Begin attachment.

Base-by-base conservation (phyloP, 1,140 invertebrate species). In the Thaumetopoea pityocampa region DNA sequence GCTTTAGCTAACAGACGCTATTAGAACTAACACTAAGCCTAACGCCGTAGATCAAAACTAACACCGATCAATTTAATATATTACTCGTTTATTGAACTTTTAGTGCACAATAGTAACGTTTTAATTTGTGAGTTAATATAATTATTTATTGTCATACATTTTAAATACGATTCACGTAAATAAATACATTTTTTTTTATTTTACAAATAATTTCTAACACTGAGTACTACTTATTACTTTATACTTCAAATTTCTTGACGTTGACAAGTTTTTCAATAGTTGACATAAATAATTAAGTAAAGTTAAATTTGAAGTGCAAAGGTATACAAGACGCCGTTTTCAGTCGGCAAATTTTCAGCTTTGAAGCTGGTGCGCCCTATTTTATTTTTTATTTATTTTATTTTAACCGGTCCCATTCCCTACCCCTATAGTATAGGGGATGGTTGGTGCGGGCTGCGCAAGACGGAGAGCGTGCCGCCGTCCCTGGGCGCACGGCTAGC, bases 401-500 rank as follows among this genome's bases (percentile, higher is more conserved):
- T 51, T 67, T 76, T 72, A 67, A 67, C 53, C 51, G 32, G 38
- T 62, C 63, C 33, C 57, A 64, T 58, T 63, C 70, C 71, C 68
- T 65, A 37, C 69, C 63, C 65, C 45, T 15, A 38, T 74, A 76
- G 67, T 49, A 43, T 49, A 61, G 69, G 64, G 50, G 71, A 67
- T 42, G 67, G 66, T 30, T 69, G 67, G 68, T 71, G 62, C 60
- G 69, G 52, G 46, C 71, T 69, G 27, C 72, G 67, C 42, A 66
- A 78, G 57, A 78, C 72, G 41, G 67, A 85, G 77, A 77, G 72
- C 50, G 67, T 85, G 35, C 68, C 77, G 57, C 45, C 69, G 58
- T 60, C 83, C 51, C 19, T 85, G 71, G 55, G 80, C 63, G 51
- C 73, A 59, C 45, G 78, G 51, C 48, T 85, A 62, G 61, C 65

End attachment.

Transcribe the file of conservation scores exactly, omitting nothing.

Base-by-base conservation (phyloP, 1,140 invertebrate species). In the Thaumetopoea pityocampa region DNA sequence GCTTTAGCTAACAGACGCTATTAGAACTAACACTAAGCCTAACGCCGTAGATCAAAACTAACACCGATCAATTTAATATATTACTCGTTTATTGAACTTTTAGTGCACAATAGTAACGTTTTAATTTGTGAGTTAATATAATTATTTATTGTCATACATTTTAAATACGATTCACGTAAATAAATACATTTTTTTTTATTTTACAAATAATTTCTAACACTGAGTACTACTTATTACTTTATACTTCAAATTTCTTGACGTTGACAAGTTTTTCAATAGTTGACATAAATAATTAAGTAAAGTTAAATTTGAAGTGCAAAGGTATACAAGACGCCGTTTTCAGTCGGCAAATTTTCAGCTTTGAAGCTGGTGCGCCCTATTTTATTTTTTATTTATTTTATTTTAACCGGTCCCATTCCCTACCCCTATAGTATAGGGGATGGTTGGTGCGGGCTGCGCAAGACGGAGAGCGTGCCGCCGTCCCTGGGCGCACGGCTAGC, bases 401-500 rank as follows among this genome's bases (percentile, higher is more conserved):
- T 51, T 67, T 76, T 72, A 67, A 67, C 53, C 51, G 32, G 38
- T 62, C 63, C 33, C 57, A 64, T 58, T 63, C 70, C 71, C 68
- T 65, A 37, C 69, C 63, C 65, C 45, T 15, A 38, T 74, A 76
- G 67, T 49, A 43, T 49, A 61, G 69, G 64, G 50, G 71, A 67
- T 42, G 67, G 66, T 30, T 69, G 67, G 68, T 71, G 62, C 60
- G 69, G 52, G 46, C 71, T 69, G 27, C 72, G 67, C 42, A 66
- A 78, G 57, A 78, C 72, G 41, G 67, A 85, G 77, A 77, G 72
- C 50, G 67, T 85, G 35, C 68, C 77, G 57, C 45, C 69, G 58
- T 60, C 83, C 51, C 19, T 85, G 71, G 55, G 80, C 63, G 51
- C 73, A 59, C 45, G 78, G 51, C 48, T 85, A 62, G 61, C 65